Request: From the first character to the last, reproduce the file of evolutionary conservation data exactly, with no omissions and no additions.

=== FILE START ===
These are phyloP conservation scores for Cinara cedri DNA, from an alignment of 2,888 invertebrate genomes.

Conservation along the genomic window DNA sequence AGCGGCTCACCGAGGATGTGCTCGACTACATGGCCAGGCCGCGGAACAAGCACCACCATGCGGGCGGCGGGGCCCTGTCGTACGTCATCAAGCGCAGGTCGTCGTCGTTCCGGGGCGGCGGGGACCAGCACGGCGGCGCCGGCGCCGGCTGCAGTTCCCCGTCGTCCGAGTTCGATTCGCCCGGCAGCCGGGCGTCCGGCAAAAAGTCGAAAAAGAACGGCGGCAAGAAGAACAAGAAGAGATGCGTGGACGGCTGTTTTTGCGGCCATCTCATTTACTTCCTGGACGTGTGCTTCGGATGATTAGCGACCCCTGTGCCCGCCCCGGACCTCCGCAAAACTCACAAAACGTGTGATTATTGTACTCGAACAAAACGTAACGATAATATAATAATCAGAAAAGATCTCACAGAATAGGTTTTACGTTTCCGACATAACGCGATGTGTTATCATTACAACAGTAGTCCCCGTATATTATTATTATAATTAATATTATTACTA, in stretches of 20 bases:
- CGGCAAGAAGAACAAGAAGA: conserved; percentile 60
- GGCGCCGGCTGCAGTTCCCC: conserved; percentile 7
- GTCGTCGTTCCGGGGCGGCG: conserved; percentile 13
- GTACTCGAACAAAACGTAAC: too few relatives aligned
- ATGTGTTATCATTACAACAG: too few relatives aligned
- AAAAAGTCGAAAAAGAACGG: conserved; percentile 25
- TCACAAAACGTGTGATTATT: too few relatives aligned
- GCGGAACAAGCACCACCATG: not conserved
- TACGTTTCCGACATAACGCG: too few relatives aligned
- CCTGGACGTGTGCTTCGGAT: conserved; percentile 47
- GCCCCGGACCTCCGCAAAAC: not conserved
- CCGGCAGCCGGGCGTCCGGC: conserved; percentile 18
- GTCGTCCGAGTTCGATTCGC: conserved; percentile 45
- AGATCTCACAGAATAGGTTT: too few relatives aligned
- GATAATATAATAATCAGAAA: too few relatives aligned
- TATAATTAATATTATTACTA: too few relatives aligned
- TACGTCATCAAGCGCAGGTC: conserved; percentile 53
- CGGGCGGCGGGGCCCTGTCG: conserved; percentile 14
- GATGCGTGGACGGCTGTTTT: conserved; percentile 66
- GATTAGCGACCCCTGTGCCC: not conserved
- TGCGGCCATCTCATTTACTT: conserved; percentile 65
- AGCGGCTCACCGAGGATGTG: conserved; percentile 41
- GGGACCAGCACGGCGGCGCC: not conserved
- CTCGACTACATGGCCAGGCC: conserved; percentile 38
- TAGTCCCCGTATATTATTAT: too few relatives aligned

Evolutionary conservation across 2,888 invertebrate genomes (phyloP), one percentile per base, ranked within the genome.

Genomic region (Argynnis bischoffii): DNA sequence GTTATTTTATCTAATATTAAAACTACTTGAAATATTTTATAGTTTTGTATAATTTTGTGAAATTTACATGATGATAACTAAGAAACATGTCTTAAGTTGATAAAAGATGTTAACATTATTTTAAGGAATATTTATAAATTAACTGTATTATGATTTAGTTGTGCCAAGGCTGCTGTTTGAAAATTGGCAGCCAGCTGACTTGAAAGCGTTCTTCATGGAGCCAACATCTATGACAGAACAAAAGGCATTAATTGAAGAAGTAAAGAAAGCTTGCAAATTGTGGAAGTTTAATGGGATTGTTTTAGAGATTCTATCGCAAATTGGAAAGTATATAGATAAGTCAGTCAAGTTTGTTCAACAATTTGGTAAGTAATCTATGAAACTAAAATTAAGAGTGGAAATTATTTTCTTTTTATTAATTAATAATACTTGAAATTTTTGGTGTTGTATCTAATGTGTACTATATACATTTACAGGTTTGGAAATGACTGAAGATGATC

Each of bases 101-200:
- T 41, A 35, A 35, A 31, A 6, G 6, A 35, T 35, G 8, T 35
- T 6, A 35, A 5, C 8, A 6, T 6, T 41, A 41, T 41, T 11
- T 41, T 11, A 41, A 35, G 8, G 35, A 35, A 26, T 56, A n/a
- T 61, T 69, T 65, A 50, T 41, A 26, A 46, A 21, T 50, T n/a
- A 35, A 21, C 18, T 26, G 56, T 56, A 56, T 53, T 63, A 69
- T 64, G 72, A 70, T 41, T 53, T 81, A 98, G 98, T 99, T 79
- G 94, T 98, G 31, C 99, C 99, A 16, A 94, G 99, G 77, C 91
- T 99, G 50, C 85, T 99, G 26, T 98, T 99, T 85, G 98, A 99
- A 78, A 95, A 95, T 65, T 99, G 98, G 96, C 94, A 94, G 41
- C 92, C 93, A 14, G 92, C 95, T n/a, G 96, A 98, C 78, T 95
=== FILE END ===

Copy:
These are phyloP conservation scores for Cinara cedri DNA, from an alignment of 2,888 invertebrate genomes.

Conservation along the genomic window DNA sequence AGCGGCTCACCGAGGATGTGCTCGACTACATGGCCAGGCCGCGGAACAAGCACCACCATGCGGGCGGCGGGGCCCTGTCGTACGTCATCAAGCGCAGGTCGTCGTCGTTCCGGGGCGGCGGGGACCAGCACGGCGGCGCCGGCGCCGGCTGCAGTTCCCCGTCGTCCGAGTTCGATTCGCCCGGCAGCCGGGCGTCCGGCAAAAAGTCGAAAAAGAACGGCGGCAAGAAGAACAAGAAGAGATGCGTGGACGGCTGTTTTTGCGGCCATCTCATTTACTTCCTGGACGTGTGCTTCGGATGATTAGCGACCCCTGTGCCCGCCCCGGACCTCCGCAAAACTCACAAAACGTGTGATTATTGTACTCGAACAAAACGTAACGATAATATAATAATCAGAAAAGATCTCACAGAATAGGTTTTACGTTTCCGACATAACGCGATGTGTTATCATTACAACAGTAGTCCCCGTATATTATTATTATAATTAATATTATTACTA, in stretches of 20 bases:
- CGGCAAGAAGAACAAGAAGA: conserved; percentile 60
- GGCGCCGGCTGCAGTTCCCC: conserved; percentile 7
- GTCGTCGTTCCGGGGCGGCG: conserved; percentile 13
- GTACTCGAACAAAACGTAAC: too few relatives aligned
- ATGTGTTATCATTACAACAG: too few relatives aligned
- AAAAAGTCGAAAAAGAACGG: conserved; percentile 25
- TCACAAAACGTGTGATTATT: too few relatives aligned
- GCGGAACAAGCACCACCATG: not conserved
- TACGTTTCCGACATAACGCG: too few relatives aligned
- CCTGGACGTGTGCTTCGGAT: conserved; percentile 47
- GCCCCGGACCTCCGCAAAAC: not conserved
- CCGGCAGCCGGGCGTCCGGC: conserved; percentile 18
- GTCGTCCGAGTTCGATTCGC: conserved; percentile 45
- AGATCTCACAGAATAGGTTT: too few relatives aligned
- GATAATATAATAATCAGAAA: too few relatives aligned
- TATAATTAATATTATTACTA: too few relatives aligned
- TACGTCATCAAGCGCAGGTC: conserved; percentile 53
- CGGGCGGCGGGGCCCTGTCG: conserved; percentile 14
- GATGCGTGGACGGCTGTTTT: conserved; percentile 66
- GATTAGCGACCCCTGTGCCC: not conserved
- TGCGGCCATCTCATTTACTT: conserved; percentile 65
- AGCGGCTCACCGAGGATGTG: conserved; percentile 41
- GGGACCAGCACGGCGGCGCC: not conserved
- CTCGACTACATGGCCAGGCC: conserved; percentile 38
- TAGTCCCCGTATATTATTAT: too few relatives aligned

Evolutionary conservation across 2,888 invertebrate genomes (phyloP), one percentile per base, ranked within the genome.

Genomic region (Argynnis bischoffii): DNA sequence GTTATTTTATCTAATATTAAAACTACTTGAAATATTTTATAGTTTTGTATAATTTTGTGAAATTTACATGATGATAACTAAGAAACATGTCTTAAGTTGATAAAAGATGTTAACATTATTTTAAGGAATATTTATAAATTAACTGTATTATGATTTAGTTGTGCCAAGGCTGCTGTTTGAAAATTGGCAGCCAGCTGACTTGAAAGCGTTCTTCATGGAGCCAACATCTATGACAGAACAAAAGGCATTAATTGAAGAAGTAAAGAAAGCTTGCAAATTGTGGAAGTTTAATGGGATTGTTTTAGAGATTCTATCGCAAATTGGAAAGTATATAGATAAGTCAGTCAAGTTTGTTCAACAATTTGGTAAGTAATCTATGAAACTAAAATTAAGAGTGGAAATTATTTTCTTTTTATTAATTAATAATACTTGAAATTTTTGGTGTTGTATCTAATGTGTACTATATACATTTACAGGTTTGGAAATGACTGAAGATGATC

Each of bases 101-200:
- T 41, A 35, A 35, A 31, A 6, G 6, A 35, T 35, G 8, T 35
- T 6, A 35, A 5, C 8, A 6, T 6, T 41, A 41, T 41, T 11
- T 41, T 11, A 41, A 35, G 8, G 35, A 35, A 26, T 56, A n/a
- T 61, T 69, T 65, A 50, T 41, A 26, A 46, A 21, T 50, T n/a
- A 35, A 21, C 18, T 26, G 56, T 56, A 56, T 53, T 63, A 69
- T 64, G 72, A 70, T 41, T 53, T 81, A 98, G 98, T 99, T 79
- G 94, T 98, G 31, C 99, C 99, A 16, A 94, G 99, G 77, C 91
- T 99, G 50, C 85, T 99, G 26, T 98, T 99, T 85, G 98, A 99
- A 78, A 95, A 95, T 65, T 99, G 98, G 96, C 94, A 94, G 41
- C 92, C 93, A 14, G 92, C 95, T n/a, G 96, A 98, C 78, T 95